What's keeping your child up, or waking him in the middle of the night, is surprisingly easy to fix. "Most sleep problems are caused by bad habits," says Dr. Mindell. Bring on the zzz's with these steps.
- Cut caffeine from your kid's diet. According to the NSF, 26 percent of children ages 3 and older drink at least one caffeinated beverage per day -- and consequently lose 30 minutes of sleep nightly. But cola isn't the only culprit: Kids can get a caffeine buzz from chocolate and some orange soda too.
- Banish TVs from the bedroom. Kids who have TVs in their rooms go to bed 20 minutes later, losing more than two hours of sleep weekly, the NSF poll found.
- Make books part of the bedtime routine. Children who read or are read to are most likely to get enough shut-eye. "Reading is calming and conducive to sleep," says Dr. Mindell.
- Leave your baby or toddler's room when she's drowsy but not out. Everyone naturally wakes during the night, but young children who are used to being sung to or patted on the back as they drift off won't be able to fall back asleep on their own.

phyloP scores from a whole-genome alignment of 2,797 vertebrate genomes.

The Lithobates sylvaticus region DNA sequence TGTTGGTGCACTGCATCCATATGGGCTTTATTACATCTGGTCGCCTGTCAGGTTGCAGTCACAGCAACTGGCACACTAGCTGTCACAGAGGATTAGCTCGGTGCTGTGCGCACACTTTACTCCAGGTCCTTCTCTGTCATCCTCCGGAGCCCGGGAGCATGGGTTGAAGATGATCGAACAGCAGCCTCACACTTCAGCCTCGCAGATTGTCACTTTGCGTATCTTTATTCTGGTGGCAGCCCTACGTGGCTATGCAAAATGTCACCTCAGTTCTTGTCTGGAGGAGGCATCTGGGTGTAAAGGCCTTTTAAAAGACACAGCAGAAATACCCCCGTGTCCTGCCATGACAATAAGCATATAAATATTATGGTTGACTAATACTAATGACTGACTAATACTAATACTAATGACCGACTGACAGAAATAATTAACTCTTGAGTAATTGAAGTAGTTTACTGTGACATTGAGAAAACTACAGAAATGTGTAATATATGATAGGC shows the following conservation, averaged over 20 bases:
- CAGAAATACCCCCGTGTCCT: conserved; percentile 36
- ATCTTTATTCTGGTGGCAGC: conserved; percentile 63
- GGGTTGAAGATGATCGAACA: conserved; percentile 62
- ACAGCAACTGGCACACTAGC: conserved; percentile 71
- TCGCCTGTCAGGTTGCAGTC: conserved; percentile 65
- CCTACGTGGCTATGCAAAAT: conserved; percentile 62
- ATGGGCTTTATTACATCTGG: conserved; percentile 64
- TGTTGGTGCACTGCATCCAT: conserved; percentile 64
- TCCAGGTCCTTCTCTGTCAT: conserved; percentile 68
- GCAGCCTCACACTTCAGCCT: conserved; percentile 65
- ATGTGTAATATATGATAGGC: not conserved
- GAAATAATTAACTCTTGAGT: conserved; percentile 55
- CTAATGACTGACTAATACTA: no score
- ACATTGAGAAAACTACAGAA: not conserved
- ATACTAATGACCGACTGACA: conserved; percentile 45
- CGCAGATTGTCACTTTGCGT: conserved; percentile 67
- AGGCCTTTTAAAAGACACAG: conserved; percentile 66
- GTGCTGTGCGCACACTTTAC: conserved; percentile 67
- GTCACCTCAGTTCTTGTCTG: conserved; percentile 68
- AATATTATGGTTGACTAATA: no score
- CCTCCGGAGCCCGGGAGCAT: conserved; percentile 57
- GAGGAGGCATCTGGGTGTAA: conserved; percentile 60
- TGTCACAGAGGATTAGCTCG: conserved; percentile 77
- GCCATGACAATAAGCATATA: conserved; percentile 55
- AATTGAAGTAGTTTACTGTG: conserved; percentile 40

- Be alert for health-related symptoms. Loud snoring, mouth breathing, and gasping can signal sleep apnea. Consult your child's doctor; enlarged tonsils and adenoids may be to blame, but surgery can help. Also call the pediatrician if you notice your child's leg muscles rhythmically twitching during sleep or he complains of a creepy-crawly sensation in his legs, which could indicate restless legs syndrome.
Age by Age Sleep Needs:
2 to 12 months: 14 to 15 hours
12 months to 3 years: 12 to 14 hours
3 to 6 years: 11 to 13 hours
6 to 12 years: 10 to 11 hours
12 to 18 years: 8.5 to 9.5 hours